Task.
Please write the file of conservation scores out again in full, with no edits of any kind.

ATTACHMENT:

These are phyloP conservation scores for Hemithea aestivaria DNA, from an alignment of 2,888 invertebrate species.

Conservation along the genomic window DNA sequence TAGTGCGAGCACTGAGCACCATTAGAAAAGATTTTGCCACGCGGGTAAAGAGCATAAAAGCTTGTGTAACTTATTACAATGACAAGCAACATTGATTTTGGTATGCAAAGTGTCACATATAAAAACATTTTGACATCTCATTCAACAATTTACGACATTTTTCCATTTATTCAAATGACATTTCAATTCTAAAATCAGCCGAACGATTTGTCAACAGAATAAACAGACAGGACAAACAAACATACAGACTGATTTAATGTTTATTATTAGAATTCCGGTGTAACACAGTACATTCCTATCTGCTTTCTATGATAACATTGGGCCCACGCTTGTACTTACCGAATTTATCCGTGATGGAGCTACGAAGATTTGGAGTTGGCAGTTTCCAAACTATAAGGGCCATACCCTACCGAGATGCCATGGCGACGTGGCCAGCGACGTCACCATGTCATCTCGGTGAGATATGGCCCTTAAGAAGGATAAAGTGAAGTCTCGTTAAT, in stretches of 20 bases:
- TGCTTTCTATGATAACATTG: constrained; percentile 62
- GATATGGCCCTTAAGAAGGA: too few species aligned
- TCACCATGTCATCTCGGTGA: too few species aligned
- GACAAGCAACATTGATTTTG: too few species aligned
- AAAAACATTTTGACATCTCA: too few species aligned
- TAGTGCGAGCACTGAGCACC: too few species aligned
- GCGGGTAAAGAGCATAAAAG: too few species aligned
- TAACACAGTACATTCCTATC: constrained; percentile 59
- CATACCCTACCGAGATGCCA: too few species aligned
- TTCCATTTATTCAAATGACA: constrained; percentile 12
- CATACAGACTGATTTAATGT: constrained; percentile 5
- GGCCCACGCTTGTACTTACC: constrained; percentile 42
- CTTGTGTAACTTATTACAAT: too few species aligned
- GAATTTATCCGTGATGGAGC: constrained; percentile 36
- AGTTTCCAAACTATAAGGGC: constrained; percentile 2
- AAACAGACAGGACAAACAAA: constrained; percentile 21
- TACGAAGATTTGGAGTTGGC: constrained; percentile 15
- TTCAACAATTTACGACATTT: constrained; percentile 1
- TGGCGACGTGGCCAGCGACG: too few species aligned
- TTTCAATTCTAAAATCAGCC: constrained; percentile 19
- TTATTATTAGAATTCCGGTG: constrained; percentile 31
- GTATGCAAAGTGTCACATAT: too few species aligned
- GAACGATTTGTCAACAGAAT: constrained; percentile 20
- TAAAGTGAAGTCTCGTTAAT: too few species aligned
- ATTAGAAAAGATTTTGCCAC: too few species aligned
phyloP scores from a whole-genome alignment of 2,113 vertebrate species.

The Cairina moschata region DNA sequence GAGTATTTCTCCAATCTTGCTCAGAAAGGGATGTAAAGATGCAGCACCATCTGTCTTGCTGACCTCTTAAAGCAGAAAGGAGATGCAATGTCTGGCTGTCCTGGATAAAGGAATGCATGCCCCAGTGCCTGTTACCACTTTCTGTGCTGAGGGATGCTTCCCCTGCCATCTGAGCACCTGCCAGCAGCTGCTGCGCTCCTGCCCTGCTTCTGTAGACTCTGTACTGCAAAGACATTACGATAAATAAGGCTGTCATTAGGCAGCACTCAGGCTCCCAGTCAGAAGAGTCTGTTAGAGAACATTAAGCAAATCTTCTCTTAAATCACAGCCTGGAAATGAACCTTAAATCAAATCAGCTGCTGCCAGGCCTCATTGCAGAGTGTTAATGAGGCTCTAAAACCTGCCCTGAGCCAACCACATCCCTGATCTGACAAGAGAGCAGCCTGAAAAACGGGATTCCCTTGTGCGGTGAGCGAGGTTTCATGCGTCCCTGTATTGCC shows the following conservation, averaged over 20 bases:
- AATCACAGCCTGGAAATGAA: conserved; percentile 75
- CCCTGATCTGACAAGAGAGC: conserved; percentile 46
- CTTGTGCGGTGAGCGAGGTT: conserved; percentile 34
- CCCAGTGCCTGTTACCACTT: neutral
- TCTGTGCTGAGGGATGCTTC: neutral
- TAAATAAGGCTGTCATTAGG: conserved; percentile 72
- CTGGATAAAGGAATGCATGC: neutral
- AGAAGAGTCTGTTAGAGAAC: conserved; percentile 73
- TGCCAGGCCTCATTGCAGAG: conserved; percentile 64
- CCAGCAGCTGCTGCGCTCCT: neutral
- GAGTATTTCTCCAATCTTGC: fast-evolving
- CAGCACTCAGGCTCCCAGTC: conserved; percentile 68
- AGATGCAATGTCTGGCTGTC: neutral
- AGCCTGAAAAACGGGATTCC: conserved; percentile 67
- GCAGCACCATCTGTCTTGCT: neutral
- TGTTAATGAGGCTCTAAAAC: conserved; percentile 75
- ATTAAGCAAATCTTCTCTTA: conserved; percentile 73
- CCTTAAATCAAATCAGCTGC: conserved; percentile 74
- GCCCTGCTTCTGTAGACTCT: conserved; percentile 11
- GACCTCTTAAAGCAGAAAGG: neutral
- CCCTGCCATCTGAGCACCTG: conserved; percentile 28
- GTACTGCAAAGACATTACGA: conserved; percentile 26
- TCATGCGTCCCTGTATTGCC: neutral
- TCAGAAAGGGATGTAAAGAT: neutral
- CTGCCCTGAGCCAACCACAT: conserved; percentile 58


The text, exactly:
These are phyloP conservation scores for Hemithea aestivaria DNA, from an alignment of 2,888 invertebrate species.

Conservation along the genomic window DNA sequence TAGTGCGAGCACTGAGCACCATTAGAAAAGATTTTGCCACGCGGGTAAAGAGCATAAAAGCTTGTGTAACTTATTACAATGACAAGCAACATTGATTTTGGTATGCAAAGTGTCACATATAAAAACATTTTGACATCTCATTCAACAATTTACGACATTTTTCCATTTATTCAAATGACATTTCAATTCTAAAATCAGCCGAACGATTTGTCAACAGAATAAACAGACAGGACAAACAAACATACAGACTGATTTAATGTTTATTATTAGAATTCCGGTGTAACACAGTACATTCCTATCTGCTTTCTATGATAACATTGGGCCCACGCTTGTACTTACCGAATTTATCCGTGATGGAGCTACGAAGATTTGGAGTTGGCAGTTTCCAAACTATAAGGGCCATACCCTACCGAGATGCCATGGCGACGTGGCCAGCGACGTCACCATGTCATCTCGGTGAGATATGGCCCTTAAGAAGGATAAAGTGAAGTCTCGTTAAT, in stretches of 20 bases:
- TGCTTTCTATGATAACATTG: constrained; percentile 62
- GATATGGCCCTTAAGAAGGA: too few species aligned
- TCACCATGTCATCTCGGTGA: too few species aligned
- GACAAGCAACATTGATTTTG: too few species aligned
- AAAAACATTTTGACATCTCA: too few species aligned
- TAGTGCGAGCACTGAGCACC: too few species aligned
- GCGGGTAAAGAGCATAAAAG: too few species aligned
- TAACACAGTACATTCCTATC: constrained; percentile 59
- CATACCCTACCGAGATGCCA: too few species aligned
- TTCCATTTATTCAAATGACA: constrained; percentile 12
- CATACAGACTGATTTAATGT: constrained; percentile 5
- GGCCCACGCTTGTACTTACC: constrained; percentile 42
- CTTGTGTAACTTATTACAAT: too few species aligned
- GAATTTATCCGTGATGGAGC: constrained; percentile 36
- AGTTTCCAAACTATAAGGGC: constrained; percentile 2
- AAACAGACAGGACAAACAAA: constrained; percentile 21
- TACGAAGATTTGGAGTTGGC: constrained; percentile 15
- TTCAACAATTTACGACATTT: constrained; percentile 1
- TGGCGACGTGGCCAGCGACG: too few species aligned
- TTTCAATTCTAAAATCAGCC: constrained; percentile 19
- TTATTATTAGAATTCCGGTG: constrained; percentile 31
- GTATGCAAAGTGTCACATAT: too few species aligned
- GAACGATTTGTCAACAGAAT: constrained; percentile 20
- TAAAGTGAAGTCTCGTTAAT: too few species aligned
- ATTAGAAAAGATTTTGCCAC: too few species aligned
phyloP scores from a whole-genome alignment of 2,113 vertebrate species.

The Cairina moschata region DNA sequence GAGTATTTCTCCAATCTTGCTCAGAAAGGGATGTAAAGATGCAGCACCATCTGTCTTGCTGACCTCTTAAAGCAGAAAGGAGATGCAATGTCTGGCTGTCCTGGATAAAGGAATGCATGCCCCAGTGCCTGTTACCACTTTCTGTGCTGAGGGATGCTTCCCCTGCCATCTGAGCACCTGCCAGCAGCTGCTGCGCTCCTGCCCTGCTTCTGTAGACTCTGTACTGCAAAGACATTACGATAAATAAGGCTGTCATTAGGCAGCACTCAGGCTCCCAGTCAGAAGAGTCTGTTAGAGAACATTAAGCAAATCTTCTCTTAAATCACAGCCTGGAAATGAACCTTAAATCAAATCAGCTGCTGCCAGGCCTCATTGCAGAGTGTTAATGAGGCTCTAAAACCTGCCCTGAGCCAACCACATCCCTGATCTGACAAGAGAGCAGCCTGAAAAACGGGATTCCCTTGTGCGGTGAGCGAGGTTTCATGCGTCCCTGTATTGCC shows the following conservation, averaged over 20 bases:
- AATCACAGCCTGGAAATGAA: conserved; percentile 75
- CCCTGATCTGACAAGAGAGC: conserved; percentile 46
- CTTGTGCGGTGAGCGAGGTT: conserved; percentile 34
- CCCAGTGCCTGTTACCACTT: neutral
- TCTGTGCTGAGGGATGCTTC: neutral
- TAAATAAGGCTGTCATTAGG: conserved; percentile 72
- CTGGATAAAGGAATGCATGC: neutral
- AGAAGAGTCTGTTAGAGAAC: conserved; percentile 73
- TGCCAGGCCTCATTGCAGAG: conserved; percentile 64
- CCAGCAGCTGCTGCGCTCCT: neutral
- GAGTATTTCTCCAATCTTGC: fast-evolving
- CAGCACTCAGGCTCCCAGTC: conserved; percentile 68
- AGATGCAATGTCTGGCTGTC: neutral
- AGCCTGAAAAACGGGATTCC: conserved; percentile 67
- GCAGCACCATCTGTCTTGCT: neutral
- TGTTAATGAGGCTCTAAAAC: conserved; percentile 75
- ATTAAGCAAATCTTCTCTTA: conserved; percentile 73
- CCTTAAATCAAATCAGCTGC: conserved; percentile 74
- GCCCTGCTTCTGTAGACTCT: conserved; percentile 11
- GACCTCTTAAAGCAGAAAGG: neutral
- CCCTGCCATCTGAGCACCTG: conserved; percentile 28
- GTACTGCAAAGACATTACGA: conserved; percentile 26
- TCATGCGTCCCTGTATTGCC: neutral
- TCAGAAAGGGATGTAAAGAT: neutral
- CTGCCCTGAGCCAACCACAT: conserved; percentile 58